The recently issued U.S. Citizenship and Immigration Services (USCIS) final policy memorandum on L-1B visas clarifies the requirements for a sponsoring multinational organization transferring international personnel to the United States to demonstrate that an employee possesses “specialized knowledge.” This policy memorandum follows from the “Immigration Accountability Executive Actions” reforms that President Obama ordered in November 2014. The policy memorandum takes effect on August 31, 2015, and provides important evidentiary guidance to employers seeking to utilize this visa category. It also consolidates and supersedes prior authoritative guidance issued by the Legacy Immigration and Naturalization Service (INS) and the USCIS on the definition of “specialized knowledge”. The Homeland Security Act of 2002 (Public Law 107-296) abolished the INS, established the Department of Homeland Security (DHS), and authorized the USCIS to take on many of the adjudicative functions of the INS.
Background About the L-1 Visa Category
The L-1 nonimmigrant visa classification was established by Congress in 1970 to permit the transfer of key personnel from foreign locations to the United States and was enacted in response to demand from U.S. companies with multinational operations. The L-1A category allows multinational companies to transfer managers and directors (executive level positions) to the United States from a foreign qualifying organization (parent, branch, subsidiary, or affiliate) if the person has worked abroad in such capacity for at least one of the past three years. The L-1B category contains similar evidentiary criteria but permits the intracompany transfer of employees with “specialized knowledge” rather than executives. The L-1 visa category is not subject to a cap or quota, and is available throughout the year.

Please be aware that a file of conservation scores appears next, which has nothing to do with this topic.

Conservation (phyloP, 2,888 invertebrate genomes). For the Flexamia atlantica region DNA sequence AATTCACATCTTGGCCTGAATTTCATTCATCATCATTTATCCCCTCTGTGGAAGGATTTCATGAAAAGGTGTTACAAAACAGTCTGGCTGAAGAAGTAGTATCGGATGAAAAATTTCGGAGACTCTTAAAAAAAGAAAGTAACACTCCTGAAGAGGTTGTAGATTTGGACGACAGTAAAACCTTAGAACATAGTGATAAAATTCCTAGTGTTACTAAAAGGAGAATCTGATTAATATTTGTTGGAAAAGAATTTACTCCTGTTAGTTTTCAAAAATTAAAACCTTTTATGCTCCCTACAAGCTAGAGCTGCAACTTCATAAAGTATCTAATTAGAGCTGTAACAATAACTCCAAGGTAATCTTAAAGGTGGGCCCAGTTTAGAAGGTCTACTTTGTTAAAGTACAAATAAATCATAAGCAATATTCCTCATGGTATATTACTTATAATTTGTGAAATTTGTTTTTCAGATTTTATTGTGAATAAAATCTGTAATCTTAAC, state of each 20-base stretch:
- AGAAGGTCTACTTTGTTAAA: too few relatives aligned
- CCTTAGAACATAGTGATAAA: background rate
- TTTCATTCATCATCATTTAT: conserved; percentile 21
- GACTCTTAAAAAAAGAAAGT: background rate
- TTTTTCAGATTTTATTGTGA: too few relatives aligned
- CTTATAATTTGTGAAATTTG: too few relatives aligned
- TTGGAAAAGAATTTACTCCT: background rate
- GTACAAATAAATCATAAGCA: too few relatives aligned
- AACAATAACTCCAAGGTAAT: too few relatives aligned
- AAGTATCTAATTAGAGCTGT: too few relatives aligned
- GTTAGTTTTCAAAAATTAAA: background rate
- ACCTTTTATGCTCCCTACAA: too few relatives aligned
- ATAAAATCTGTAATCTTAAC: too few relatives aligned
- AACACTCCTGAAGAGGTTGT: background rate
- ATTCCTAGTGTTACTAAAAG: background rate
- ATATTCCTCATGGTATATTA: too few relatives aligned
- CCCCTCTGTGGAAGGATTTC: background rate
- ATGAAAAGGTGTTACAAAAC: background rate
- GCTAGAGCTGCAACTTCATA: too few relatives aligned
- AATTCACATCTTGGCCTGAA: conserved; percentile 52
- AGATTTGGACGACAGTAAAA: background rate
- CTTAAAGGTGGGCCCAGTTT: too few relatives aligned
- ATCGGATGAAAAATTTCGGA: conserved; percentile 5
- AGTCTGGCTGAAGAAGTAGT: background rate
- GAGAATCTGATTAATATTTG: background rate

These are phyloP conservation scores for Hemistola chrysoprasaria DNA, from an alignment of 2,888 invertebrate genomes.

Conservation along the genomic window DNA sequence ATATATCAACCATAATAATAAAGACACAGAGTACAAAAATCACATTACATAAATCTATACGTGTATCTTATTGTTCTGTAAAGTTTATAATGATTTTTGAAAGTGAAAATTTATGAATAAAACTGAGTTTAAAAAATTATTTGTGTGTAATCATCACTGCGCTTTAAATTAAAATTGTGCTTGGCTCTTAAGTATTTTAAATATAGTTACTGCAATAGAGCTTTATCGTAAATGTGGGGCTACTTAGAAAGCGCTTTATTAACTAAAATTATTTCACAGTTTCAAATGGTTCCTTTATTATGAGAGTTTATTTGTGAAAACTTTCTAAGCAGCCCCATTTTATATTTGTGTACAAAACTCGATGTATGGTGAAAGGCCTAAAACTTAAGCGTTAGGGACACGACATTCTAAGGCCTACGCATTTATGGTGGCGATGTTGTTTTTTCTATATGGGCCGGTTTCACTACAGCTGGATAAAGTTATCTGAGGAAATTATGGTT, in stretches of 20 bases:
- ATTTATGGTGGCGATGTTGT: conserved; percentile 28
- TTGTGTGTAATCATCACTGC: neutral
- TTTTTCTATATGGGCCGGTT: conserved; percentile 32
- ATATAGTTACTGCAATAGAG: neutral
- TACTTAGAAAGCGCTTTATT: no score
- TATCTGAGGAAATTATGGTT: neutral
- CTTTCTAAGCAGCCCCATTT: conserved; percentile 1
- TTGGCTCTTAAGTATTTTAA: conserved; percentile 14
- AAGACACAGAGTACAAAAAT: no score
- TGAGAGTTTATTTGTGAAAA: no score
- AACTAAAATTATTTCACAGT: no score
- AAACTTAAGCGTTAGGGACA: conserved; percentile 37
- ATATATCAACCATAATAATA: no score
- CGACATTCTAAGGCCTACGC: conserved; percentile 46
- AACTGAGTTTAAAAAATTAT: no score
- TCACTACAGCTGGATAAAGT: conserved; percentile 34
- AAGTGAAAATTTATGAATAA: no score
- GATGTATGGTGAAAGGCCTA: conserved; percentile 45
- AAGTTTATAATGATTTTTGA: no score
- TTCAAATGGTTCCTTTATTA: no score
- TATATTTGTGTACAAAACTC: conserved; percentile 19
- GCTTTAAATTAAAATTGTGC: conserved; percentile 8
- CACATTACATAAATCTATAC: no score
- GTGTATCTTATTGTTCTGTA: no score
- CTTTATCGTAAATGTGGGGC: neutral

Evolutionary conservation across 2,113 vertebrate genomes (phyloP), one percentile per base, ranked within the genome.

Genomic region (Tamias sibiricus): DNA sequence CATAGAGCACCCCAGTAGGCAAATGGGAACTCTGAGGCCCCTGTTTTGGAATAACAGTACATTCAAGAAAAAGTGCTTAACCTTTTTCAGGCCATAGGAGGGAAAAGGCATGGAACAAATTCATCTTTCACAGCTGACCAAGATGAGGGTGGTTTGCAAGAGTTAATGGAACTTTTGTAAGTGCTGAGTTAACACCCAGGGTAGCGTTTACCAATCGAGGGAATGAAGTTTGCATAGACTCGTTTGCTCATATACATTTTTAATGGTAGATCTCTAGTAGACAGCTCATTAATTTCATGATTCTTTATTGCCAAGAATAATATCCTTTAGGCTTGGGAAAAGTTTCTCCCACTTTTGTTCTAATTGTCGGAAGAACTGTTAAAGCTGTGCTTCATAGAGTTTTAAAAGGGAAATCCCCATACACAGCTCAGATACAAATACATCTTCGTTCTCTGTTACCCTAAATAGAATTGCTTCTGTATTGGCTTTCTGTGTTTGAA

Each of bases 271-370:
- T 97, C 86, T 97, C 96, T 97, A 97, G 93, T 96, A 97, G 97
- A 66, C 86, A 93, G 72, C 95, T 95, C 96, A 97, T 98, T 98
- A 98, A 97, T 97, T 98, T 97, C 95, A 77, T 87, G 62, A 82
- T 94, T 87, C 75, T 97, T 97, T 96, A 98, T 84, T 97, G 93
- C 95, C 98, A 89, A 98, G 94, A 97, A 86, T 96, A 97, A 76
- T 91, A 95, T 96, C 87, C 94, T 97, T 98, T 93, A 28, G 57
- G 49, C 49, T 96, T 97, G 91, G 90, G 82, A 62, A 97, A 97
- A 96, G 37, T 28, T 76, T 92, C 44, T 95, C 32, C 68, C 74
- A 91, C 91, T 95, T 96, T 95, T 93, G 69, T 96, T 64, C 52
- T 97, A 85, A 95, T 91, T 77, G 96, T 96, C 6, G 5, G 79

The L-1B visa has been legislatively amended twice, first through 1990 legislation defining “specialized knowledge” and 2004 legislation that impacted the adjudication of L-1B petitions involving the placement of personnel at third-party sites in a “labor for hire” scheme.
The 1990 Immigration Act provides the current statutory definition of specialized knowledge:
An alien is considered to be serving in a capacity involving specialized knowledge with respect to a company if the alien has a special knowledge of the company product and its application in international markets or has an advanced level of knowledge of processes and procedures of the company.